I mentioned the book “Russian ‘Hybrid Warfare’ and the Annexation of Crimea” by Kent DeBenedictis in at least one recent post. I have since added the book to my list of indispensable, essential reading for understanding Russia, its actions over the years, the Soviet Union, and the history and meaning of Russian hybrid warfare. I have only just started digesting the book- it has so much information, leading to so many other sources and required reads (some of which I list below,) that it will take me some time to get through the entire thread.

In summary DeBenedictis explains hybrid warfare, (aka, new-generation warfare, non-linear warfare, or indirect warfare- used interchangeably but certainly with nuanced differences if the terms were deconstructed) as nothing new. Rather it is a rebranding, and adaptation for the 21st century of Soviet counter-revolution theory, used throughout Soviet history to confront its enemies. For analysis of Crimea, the author uses the Soviet invasions of Czechoslovakia in 1968 and Afghanistan in 1979 for comparison, offers an assessment of operational and tactical aspects of modern, hybrid warfare compared to “classical” soviet political warfare, that is Soviet counter-revolution theory as opposed to today’s Russian color revolution theory, and applies and contrasts both models.

For a deeper look at new-generation war/ hybrid warfare and the origins of color revolution theory, see the following sources, which include the writings of top Russian military leaders:

At the NATO Defense College publications page there are countless downloadable PDF’s; see specifically “Handbook of Russian Information Warfare” by Keir Giles, from November, 2016. It provides an introduction to Russia’s assault on information space, how they categorise information warfare, how their definitions and acceptability of targets differ from those of NATO and the west, and how the west is currently and has long-been under such an attack. A useful term from the monograph is “perception management,” an age old practice of course, but one that I tend to reiterate and force in every blog I write; it is nothing short the ongoing process of narrative creation, of Orwellian “mobile truth.” Again, beware any “information” coming out of Russia posing as news.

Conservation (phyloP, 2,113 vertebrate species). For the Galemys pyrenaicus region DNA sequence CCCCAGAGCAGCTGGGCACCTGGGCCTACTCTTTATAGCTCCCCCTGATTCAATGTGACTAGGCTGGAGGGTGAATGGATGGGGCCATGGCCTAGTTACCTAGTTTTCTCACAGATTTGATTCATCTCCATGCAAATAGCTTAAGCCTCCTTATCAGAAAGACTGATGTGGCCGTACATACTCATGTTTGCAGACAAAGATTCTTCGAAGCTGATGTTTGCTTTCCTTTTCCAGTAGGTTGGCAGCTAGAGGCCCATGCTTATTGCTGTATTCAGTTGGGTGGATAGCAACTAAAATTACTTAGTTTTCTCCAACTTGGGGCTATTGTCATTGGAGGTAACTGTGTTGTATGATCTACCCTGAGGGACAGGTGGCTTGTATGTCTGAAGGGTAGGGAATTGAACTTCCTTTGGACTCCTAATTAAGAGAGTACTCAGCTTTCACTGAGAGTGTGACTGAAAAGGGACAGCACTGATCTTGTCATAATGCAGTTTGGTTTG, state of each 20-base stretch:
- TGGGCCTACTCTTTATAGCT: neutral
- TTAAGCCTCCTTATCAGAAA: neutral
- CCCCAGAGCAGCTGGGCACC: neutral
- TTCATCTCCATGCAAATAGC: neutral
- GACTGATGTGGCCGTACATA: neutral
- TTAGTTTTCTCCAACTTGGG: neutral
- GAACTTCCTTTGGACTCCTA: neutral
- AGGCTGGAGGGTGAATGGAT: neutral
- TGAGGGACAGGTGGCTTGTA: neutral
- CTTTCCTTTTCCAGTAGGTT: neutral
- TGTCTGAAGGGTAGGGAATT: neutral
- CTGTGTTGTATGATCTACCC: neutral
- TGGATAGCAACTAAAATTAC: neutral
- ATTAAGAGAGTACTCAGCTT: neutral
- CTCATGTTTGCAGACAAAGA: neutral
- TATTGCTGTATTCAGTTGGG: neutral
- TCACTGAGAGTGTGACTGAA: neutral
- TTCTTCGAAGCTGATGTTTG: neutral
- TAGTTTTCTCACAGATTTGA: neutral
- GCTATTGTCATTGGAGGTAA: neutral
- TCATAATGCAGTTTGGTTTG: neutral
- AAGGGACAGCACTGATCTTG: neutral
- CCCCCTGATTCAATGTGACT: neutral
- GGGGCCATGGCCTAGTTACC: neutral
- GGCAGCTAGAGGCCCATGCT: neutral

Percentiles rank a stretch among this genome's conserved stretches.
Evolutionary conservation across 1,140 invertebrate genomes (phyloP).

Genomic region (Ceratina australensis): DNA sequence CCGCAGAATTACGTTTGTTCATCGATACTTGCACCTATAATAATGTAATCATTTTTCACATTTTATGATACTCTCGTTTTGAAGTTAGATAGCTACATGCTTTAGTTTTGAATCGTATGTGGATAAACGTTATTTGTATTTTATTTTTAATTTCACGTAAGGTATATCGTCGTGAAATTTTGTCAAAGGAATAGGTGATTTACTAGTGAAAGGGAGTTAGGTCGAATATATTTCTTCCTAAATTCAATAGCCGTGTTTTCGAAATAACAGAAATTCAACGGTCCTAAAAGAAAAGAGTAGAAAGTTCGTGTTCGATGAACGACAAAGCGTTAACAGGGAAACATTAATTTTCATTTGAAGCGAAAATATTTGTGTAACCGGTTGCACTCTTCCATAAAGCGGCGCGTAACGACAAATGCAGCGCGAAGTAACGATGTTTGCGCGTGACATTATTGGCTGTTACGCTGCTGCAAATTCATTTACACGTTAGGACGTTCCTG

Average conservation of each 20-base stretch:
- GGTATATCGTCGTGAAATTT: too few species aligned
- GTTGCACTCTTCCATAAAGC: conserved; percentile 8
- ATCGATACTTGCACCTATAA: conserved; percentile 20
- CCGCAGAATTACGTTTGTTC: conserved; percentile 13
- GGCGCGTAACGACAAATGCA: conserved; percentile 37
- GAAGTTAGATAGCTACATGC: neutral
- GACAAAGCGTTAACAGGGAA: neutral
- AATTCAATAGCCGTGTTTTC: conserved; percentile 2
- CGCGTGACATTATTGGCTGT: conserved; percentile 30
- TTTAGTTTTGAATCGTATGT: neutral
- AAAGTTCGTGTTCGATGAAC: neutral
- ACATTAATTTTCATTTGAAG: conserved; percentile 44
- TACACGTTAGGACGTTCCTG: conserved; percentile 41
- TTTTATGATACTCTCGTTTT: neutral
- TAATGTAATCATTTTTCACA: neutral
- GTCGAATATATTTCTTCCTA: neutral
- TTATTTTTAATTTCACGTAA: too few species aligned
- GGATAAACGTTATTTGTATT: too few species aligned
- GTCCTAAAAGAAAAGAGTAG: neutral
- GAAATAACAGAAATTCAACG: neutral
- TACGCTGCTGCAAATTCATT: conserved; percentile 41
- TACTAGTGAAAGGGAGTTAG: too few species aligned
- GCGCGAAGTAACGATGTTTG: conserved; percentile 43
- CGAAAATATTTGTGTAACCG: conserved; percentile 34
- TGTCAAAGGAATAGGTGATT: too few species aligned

Also see General of the Army Gerasimov’s article from the Russian journal Military-Industrial Kurier, 27 February 2013- The Value of Science Is in the Foresight (translated and published by Robert Coalson of Radio Free Europe/Radio Liberty), reprinted in the U.S. Army’s Military Review, January-February 2016.

For and analysis and interpretation of Gerasimov’s article, see “Getting Gerasimov Right”, by Charles K. Bartles, also from the U.S. Army’s Military Review, January-February 2016.

Finally, there is “The Nature and Content of a New-Generation War” by Chekinov and Bogdanov, cited by DeBenedictis and others as another source for Russia’s doctrine of new-generation war.

Update on Russian combat losses- another 1010 invaders killed yesterday, with a total fast approaching 150,000 dead. An Aljazeera report states the fully 30,000 of those deaths were Wagner “mercenaries,” with 90% of those casualties being released convicts.

Russian combat losses as of 18 February, 2023

Russian combat losses as of 18 February, 2023

And to end this post on a lighter note, comedic at this point, but also a disturbing in its clarity and applicability, I turn to the past. On the horizon: economic confusion, political instability, chaos, and no more Pizza Hut.

I have recently been researching Russian military doctrine. The latest official release of their doctrine that I could find was from 2014, though there appears to have been a more recent revision apparently without significant changes. One document that clearly outlines and analyses the 2014 doctrine is a NATO Research Paper (from 2015)- “Russia’s 2014 Military Doctrine and beyond: threat perceptions, capabilities and ambitions.” Clicking the link takes you to a downloadable PDF.

The paper opens with a quote by George Kennan writing as “X” in Foreign Affairs Magazine in July, 1947, which fairly summed up the doctrine then and does so even more accurately today (just substitute “Russian” for “Soviet” if you feel the need):

Today the major part of the structure of Soviet power is committed to the perfection of the dictatorship and to the maintenance of the concept of Russia as in a state of siege, with the enemy lowering beyond the walls. And the millions of human beings who form that part of the structure of power must defend-at all costs this concept of Russia’s position, for without it they are themselves superfluous.